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L'abbaye aux puces

Twenty-nine summers ago, my dear friend Père Jacob, O.P. (not yet a Friar Preacher) and I were on a kind of back-packing pilgrimage in France that allowed us to discover all sorts of holy people, places, and things. At one point we stayed in the "hôtellerie" of a certain famous monastery only to discover that the beds were inhabited by . . . fleas! I should have guessed as much when I noticed that there were cats lolling about on most of the beds and freely roaming the hallways.

One of the goals of our pilgrimage was to seek the intercession of Saint Jean-Marie Vianney at Ars. For both of us, the priesthood we so desired seemed an almost unattainable dream. We wanted Saint Jean-Marie Vianney on our side.

The Baron with the Purple Hair

We hitchhiked (in the rain) from "l'abbaye aux puces" (the Abbey of the Fleas) to Ars. At one point a shiny black sedan stopped for us; the youngish driver, being frightfully avant-garde, had a bright purple streak of hair. He was very "sympathique," and drove us right to the door of the basilica of Ars. As I extended my hand to thank him for the lift, he gave me his card. He was the Baron de R., a scion of one of Europe's most famous banking dynasties. Who would have known?

Guitars at Ars

We washed our clothes in Ars and, once liberated from the fleas, were able to make our devotions to Saint Jean-Marie Vianney. Oh, one more thing -- there was a "rock" Mass going on in the basilica. Very upsetting. I looked at the Curé of Ars reclining in his glass reliquary, fully expecting him to turn over at any moment. But he didn't.

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The Preacher Belongs to the Word

The Word does not belong to the preacher; the preacher belongs to the Word. This was true of Saint Alphonsus Liguori, it was true of Saint Peter Julian Eymard, and it is true of today's saint, the holy parish priest Jean-Marie Vianney. The Curé of Ars stands in a long line of preachers possessed by the Word, and compelled to speak it without compromise.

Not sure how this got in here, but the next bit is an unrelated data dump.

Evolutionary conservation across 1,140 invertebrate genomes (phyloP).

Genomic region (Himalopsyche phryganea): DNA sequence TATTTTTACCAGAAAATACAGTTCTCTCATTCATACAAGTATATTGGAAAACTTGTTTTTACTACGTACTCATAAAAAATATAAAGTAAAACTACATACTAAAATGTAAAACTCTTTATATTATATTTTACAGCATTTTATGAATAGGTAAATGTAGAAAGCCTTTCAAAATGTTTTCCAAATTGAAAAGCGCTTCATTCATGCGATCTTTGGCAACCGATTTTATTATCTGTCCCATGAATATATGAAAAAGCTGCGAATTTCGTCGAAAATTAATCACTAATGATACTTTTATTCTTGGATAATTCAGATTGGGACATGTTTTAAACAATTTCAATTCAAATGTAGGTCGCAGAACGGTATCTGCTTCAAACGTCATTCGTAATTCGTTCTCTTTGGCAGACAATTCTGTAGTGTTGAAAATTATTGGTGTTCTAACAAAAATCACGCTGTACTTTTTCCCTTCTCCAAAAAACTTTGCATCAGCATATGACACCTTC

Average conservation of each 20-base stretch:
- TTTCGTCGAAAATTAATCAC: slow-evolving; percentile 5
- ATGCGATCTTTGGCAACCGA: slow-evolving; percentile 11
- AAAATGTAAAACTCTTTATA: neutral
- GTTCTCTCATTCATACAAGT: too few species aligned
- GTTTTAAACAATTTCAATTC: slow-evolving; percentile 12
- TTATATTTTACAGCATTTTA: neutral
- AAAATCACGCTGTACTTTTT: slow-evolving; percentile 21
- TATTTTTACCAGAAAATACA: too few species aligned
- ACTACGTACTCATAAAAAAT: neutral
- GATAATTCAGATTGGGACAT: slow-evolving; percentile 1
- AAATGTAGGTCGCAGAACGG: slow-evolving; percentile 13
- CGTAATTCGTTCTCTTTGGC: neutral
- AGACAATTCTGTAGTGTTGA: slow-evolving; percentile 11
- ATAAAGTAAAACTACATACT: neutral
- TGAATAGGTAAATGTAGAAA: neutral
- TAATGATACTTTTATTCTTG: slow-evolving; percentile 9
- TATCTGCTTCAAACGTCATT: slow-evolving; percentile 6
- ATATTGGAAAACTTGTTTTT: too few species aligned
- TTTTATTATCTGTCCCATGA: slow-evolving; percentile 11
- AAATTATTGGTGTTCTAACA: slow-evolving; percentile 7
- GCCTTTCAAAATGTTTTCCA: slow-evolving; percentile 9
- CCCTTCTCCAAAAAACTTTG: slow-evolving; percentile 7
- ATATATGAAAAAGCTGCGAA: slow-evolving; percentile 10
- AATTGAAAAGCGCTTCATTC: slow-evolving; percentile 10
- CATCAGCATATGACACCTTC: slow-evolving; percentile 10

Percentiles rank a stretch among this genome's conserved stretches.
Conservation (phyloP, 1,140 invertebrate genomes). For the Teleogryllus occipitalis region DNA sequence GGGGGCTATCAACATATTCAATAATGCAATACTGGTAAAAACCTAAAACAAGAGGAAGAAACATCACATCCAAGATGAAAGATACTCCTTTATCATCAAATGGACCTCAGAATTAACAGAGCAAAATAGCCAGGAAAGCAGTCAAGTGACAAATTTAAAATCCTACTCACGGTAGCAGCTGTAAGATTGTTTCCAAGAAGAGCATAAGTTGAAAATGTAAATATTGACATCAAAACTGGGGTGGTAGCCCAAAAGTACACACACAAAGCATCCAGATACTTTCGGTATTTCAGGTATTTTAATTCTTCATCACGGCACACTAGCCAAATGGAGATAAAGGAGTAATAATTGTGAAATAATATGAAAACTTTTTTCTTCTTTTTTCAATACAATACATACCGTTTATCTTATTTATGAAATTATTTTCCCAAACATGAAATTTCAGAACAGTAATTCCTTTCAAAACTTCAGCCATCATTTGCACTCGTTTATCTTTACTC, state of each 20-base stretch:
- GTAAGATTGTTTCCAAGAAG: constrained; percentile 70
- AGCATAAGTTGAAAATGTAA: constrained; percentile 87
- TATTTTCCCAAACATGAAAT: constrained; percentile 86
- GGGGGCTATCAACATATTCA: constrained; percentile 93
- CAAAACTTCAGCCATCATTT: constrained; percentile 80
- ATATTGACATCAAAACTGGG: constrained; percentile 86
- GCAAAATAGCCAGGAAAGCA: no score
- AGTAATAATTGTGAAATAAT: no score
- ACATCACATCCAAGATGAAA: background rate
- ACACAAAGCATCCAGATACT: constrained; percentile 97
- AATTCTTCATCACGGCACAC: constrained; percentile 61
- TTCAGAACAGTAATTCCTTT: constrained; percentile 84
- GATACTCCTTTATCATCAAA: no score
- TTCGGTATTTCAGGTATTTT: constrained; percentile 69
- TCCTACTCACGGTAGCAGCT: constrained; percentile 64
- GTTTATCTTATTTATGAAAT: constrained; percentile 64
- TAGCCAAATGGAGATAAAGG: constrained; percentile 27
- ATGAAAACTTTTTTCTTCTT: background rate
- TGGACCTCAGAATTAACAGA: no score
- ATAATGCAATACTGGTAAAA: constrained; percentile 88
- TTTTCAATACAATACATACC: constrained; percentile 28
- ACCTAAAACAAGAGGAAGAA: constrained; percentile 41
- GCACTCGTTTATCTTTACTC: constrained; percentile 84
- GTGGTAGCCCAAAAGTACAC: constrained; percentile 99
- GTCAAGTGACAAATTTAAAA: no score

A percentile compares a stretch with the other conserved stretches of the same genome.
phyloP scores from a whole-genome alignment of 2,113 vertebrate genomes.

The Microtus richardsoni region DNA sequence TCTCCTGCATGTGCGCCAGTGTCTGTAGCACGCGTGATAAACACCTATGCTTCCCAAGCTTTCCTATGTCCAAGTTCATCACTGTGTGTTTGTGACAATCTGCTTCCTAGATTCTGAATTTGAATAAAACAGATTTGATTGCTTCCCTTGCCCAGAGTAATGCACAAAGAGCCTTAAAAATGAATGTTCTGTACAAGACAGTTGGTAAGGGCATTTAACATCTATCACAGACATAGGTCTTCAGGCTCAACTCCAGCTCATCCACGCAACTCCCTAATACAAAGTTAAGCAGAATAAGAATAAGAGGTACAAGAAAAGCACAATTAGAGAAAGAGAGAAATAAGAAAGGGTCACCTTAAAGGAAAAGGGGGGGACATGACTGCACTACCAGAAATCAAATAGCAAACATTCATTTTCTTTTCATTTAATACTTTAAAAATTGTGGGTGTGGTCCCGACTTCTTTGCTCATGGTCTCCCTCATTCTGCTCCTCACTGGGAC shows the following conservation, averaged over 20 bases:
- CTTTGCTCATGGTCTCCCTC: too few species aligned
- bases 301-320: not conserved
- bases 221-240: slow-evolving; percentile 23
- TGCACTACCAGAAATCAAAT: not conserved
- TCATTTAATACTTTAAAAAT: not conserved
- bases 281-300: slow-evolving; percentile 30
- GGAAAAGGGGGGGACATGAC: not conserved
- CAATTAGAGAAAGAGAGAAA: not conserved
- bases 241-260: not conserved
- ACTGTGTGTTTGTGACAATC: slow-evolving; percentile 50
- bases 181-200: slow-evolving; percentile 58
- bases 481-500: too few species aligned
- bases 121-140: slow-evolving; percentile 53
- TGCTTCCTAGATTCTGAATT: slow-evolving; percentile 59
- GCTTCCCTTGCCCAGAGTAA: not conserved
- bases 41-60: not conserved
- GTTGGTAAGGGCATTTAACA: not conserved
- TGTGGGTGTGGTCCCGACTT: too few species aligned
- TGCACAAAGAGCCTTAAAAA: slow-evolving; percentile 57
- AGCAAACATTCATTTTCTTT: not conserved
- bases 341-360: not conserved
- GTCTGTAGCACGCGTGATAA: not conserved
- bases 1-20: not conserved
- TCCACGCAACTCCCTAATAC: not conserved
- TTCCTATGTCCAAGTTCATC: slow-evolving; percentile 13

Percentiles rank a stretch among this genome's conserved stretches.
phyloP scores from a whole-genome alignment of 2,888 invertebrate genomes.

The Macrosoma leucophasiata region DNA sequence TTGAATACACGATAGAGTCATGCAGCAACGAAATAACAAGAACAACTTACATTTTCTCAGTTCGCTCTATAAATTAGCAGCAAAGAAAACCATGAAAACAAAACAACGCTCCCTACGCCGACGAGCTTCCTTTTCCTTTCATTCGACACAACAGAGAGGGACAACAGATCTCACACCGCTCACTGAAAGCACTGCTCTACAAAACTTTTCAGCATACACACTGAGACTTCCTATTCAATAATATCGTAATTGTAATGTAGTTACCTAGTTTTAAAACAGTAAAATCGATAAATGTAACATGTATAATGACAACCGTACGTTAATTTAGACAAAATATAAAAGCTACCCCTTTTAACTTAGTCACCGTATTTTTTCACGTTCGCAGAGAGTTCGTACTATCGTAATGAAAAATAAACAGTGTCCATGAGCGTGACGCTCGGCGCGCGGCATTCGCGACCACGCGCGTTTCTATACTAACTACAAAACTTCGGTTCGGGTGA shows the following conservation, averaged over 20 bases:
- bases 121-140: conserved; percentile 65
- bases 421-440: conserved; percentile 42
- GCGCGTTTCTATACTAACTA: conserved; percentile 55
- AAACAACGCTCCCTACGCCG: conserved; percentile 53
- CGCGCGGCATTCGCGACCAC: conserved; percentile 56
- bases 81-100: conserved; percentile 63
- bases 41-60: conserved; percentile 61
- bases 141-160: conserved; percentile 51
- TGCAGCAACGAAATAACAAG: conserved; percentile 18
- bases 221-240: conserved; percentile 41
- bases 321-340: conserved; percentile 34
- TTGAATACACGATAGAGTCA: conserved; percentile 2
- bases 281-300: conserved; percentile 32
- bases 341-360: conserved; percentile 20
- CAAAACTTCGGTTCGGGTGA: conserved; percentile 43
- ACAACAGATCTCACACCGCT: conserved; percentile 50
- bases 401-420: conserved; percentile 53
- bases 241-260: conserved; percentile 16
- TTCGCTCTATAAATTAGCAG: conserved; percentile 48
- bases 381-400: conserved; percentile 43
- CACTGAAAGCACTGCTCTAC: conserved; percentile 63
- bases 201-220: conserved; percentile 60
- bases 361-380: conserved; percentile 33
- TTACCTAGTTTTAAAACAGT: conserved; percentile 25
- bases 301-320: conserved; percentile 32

Incendiary Preaching

Jean-Marie Vianney was not particularly eloquent; he preached in a cracked and broken voice, but his words communicated the fire of the Holy Spirit. Even the greatest preacher of the nineteenth century, the Dominican Père Lacordaire, fell silent before the charism of holy preaching in Jean Marie Vianney.

John Paul and Jean-Marie

When the Curé of Ars spoke of the Sacrament of the Altar, he glowed. He communicated to his hearers the Eucharistic fire that burned in his own heart. Twenty-two years ago, Pope John Paul II devoted his Holy Thursday Letter to Priests to Saint Jean-Marie Vianney. I think that today we can read that letter as one saint talking about another. This is what Pope John Paul II said:

The Eucharist was at the very center of Saint Jean Vianney's spiritual life and pastoral work. He said: "All good works put together are not equivalent to the Sacrifice of the Mass, because they are the works of men and the Holy Mass is the work of God." It is in the Mass that the sacrifice of Calvary is made present for the Redemption of the world. Clearly, the priest must unite the daily gift of himself to the offering of the Mass: "How well a priest does, therefore, to offer himself to God in sacrifice every morning!" "Holy Communion and the Holy Sacrifice of the Mass are the two most efficacious actions for obtaining the conversion of hearts."

Recollection and Adoration

Thus the Mass was for John Mary Vianney the great joy and comfort of his priestly life. He took great care, despite the crowds of penitents, to spend more than a quarter of an hour in silent preparation. He celebrated with recollection, clearly expressing his adoration at the consecration and communion. He accurately remarked: "The cause of priestly laxity is not paying attention to the Mass!"

About Dom Mark

Dom Mark Daniel Kirby is Conventual Prior of Silverstream Priory in Stamullen, County Meath, Ireland. The ecclesial mandate of his Benedictine community is the adoration of the Most Holy Sacrament of the Altar in a spirit of reparation, and in intercession for the sanctification of priests.

Donations for Silverstream Priory